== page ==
Personal Response – Candide

The first thing I noticed about Candide by Voltaire was the short chapters ranging from 2-15 pages. In accordance of the short chapters, the book itself is short with only about 120 pages, where we follow the protagonist, Candide, in his adventures of “misfortunes” as he try to hold on his belief of, “this is the best of all possible worlds.” The format of the book really confused me at first, but eventually learned the reason behind it

Our first reading adjective was to read up to chapter six or page 19 of Candide. Although the language used was not necessarily difficult, I found myself having troubles following the plot. It was not until somewhere around chapter ten when I came to understand the unique structure of Candide. Unlike most books I had read, where their is a clear progressive plot, or a clear transition, the progression of Candide is very different. In Candide, a new “adventure” begins each chapter. In each new chapter, we can range from the party walking in a city to eating at a pub to being on the other side of earth.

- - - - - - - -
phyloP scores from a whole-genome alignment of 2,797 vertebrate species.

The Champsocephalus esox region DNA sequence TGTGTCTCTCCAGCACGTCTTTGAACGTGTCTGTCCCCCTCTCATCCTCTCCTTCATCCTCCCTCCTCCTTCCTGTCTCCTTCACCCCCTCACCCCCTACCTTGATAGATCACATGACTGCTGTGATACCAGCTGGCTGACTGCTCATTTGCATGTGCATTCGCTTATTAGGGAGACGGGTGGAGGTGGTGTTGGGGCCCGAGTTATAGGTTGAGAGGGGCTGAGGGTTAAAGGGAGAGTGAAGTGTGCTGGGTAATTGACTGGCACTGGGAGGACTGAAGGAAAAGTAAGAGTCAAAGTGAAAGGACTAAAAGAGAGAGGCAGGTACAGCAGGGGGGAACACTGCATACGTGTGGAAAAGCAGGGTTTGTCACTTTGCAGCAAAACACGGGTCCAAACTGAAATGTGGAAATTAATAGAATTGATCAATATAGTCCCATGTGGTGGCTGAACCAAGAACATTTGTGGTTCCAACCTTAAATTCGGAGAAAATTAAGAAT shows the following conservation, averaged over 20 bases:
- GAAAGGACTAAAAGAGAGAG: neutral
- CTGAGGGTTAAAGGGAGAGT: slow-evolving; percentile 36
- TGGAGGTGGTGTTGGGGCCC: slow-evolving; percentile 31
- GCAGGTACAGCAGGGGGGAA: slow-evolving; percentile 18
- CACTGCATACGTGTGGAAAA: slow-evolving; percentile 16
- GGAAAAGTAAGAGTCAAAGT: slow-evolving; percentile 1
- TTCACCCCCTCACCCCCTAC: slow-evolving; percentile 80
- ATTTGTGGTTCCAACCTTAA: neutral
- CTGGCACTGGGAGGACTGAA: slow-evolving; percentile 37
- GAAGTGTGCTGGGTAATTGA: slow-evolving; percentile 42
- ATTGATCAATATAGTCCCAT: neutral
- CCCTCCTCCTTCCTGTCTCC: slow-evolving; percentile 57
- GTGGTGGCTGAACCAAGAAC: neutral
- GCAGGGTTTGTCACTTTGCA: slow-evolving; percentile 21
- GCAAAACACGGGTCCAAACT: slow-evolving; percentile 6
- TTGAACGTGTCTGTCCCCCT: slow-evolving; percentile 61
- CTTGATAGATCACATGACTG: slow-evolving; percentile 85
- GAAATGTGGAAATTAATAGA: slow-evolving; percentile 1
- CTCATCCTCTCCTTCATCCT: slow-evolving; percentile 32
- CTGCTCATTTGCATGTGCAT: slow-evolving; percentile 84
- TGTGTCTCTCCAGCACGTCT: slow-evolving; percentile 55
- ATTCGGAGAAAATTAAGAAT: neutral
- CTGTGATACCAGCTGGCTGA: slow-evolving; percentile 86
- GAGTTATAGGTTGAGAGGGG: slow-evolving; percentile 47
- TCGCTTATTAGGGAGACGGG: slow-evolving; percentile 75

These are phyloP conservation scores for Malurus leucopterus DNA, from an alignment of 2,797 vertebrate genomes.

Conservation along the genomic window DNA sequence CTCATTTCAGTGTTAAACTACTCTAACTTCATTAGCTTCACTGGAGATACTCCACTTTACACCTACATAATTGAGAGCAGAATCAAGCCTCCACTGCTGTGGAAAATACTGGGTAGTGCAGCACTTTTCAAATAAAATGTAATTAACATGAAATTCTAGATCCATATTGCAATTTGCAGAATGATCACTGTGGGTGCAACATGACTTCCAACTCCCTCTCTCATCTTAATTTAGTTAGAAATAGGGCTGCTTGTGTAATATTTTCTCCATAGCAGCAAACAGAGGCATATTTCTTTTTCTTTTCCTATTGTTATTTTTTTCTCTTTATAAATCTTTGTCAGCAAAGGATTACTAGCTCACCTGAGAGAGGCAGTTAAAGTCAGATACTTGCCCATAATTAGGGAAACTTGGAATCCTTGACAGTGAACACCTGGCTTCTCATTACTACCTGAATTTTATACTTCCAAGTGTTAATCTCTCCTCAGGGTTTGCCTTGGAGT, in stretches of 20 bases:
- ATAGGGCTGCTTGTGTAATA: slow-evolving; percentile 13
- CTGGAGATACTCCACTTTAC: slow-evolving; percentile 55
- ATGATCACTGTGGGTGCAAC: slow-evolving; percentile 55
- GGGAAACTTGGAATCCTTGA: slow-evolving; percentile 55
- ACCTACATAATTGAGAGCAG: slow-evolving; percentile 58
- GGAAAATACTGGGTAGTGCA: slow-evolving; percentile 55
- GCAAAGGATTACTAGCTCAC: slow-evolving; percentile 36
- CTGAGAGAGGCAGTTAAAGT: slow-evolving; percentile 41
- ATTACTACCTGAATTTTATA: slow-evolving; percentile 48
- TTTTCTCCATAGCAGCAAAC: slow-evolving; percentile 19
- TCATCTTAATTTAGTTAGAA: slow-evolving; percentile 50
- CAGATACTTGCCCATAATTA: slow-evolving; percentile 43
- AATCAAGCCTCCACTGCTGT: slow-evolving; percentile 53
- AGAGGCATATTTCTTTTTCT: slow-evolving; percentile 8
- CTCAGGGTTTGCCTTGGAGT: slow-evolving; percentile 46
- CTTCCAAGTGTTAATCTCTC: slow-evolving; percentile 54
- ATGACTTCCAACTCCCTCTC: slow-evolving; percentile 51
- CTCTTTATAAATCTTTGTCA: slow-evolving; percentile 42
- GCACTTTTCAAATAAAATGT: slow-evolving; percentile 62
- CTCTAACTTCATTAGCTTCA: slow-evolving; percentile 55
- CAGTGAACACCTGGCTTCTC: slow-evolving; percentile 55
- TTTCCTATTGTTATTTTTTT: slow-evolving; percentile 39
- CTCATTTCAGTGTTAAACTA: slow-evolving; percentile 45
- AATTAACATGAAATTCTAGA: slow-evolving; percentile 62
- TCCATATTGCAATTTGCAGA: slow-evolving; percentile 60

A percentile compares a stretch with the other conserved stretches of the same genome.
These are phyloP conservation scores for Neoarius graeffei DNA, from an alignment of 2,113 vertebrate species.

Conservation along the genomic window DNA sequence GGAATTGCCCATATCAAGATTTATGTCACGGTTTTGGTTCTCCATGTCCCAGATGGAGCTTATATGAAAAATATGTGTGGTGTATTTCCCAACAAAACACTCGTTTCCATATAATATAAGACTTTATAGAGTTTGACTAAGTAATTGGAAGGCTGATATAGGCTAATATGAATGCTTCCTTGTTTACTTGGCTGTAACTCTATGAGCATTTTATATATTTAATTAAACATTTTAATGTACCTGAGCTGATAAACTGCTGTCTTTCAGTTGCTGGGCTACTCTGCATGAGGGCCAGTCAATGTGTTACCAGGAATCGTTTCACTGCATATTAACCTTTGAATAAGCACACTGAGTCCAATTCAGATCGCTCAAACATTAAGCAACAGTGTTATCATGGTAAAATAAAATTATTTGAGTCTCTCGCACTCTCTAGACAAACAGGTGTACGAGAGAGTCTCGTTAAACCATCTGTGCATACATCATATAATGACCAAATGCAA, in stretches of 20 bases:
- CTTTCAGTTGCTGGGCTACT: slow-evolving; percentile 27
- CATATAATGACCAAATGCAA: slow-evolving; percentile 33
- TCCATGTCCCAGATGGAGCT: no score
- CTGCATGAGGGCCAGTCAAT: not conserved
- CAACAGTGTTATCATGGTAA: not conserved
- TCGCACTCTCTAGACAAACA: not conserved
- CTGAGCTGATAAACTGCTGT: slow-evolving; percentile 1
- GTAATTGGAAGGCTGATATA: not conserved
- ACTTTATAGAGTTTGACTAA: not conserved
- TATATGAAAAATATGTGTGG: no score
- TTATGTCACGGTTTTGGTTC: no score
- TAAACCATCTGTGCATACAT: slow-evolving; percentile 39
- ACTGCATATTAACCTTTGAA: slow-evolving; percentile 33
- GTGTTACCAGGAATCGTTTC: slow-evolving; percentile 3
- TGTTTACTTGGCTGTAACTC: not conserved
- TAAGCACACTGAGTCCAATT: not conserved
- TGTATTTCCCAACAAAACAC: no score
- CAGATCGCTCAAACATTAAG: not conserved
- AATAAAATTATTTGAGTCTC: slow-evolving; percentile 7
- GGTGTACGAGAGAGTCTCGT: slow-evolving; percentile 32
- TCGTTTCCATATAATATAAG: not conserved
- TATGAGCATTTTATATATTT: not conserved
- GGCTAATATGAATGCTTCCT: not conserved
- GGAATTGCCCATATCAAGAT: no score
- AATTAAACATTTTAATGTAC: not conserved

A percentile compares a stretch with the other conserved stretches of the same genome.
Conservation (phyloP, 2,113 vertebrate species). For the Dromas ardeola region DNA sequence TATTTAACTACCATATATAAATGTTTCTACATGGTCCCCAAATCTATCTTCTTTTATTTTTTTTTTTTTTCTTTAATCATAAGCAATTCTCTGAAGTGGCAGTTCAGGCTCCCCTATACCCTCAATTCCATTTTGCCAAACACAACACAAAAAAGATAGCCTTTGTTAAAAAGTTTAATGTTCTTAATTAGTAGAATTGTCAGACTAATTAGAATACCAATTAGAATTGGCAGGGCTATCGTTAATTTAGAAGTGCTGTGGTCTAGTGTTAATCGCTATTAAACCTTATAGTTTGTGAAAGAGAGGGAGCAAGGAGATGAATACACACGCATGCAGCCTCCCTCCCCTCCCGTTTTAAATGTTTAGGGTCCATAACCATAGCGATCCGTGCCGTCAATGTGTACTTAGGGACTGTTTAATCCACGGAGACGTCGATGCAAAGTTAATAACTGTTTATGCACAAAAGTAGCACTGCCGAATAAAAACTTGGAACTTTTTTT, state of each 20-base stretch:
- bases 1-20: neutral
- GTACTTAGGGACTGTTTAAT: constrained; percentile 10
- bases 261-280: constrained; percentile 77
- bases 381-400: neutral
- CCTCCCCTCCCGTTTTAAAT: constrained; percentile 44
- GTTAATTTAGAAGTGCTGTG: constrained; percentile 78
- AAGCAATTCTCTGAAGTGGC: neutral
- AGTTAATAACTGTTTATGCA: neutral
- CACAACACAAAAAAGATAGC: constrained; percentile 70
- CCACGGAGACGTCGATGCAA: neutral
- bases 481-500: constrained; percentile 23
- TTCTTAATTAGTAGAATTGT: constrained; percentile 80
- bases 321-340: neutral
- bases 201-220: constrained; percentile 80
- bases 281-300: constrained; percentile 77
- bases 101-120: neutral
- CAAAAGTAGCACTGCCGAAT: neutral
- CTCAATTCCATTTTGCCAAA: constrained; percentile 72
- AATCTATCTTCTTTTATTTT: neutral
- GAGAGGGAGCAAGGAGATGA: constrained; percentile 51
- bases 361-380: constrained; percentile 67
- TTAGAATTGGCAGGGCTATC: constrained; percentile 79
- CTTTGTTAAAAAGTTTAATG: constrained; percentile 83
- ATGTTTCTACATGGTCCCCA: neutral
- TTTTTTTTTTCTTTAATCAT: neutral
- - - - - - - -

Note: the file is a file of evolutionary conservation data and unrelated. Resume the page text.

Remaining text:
The unique structure allowed Voltaire to express his criticism against “optimism” in a unique way. By bringing new adventures in each chapter, Voltaire is able to efficiently convey his evidence. Although the book was made to be a serious confrontation towards optimism, I found myself enjoying the book very much in a matter I had not experienced. There was no shortage of hilarious misfortunes and irony that fell upon Candide and his comrades.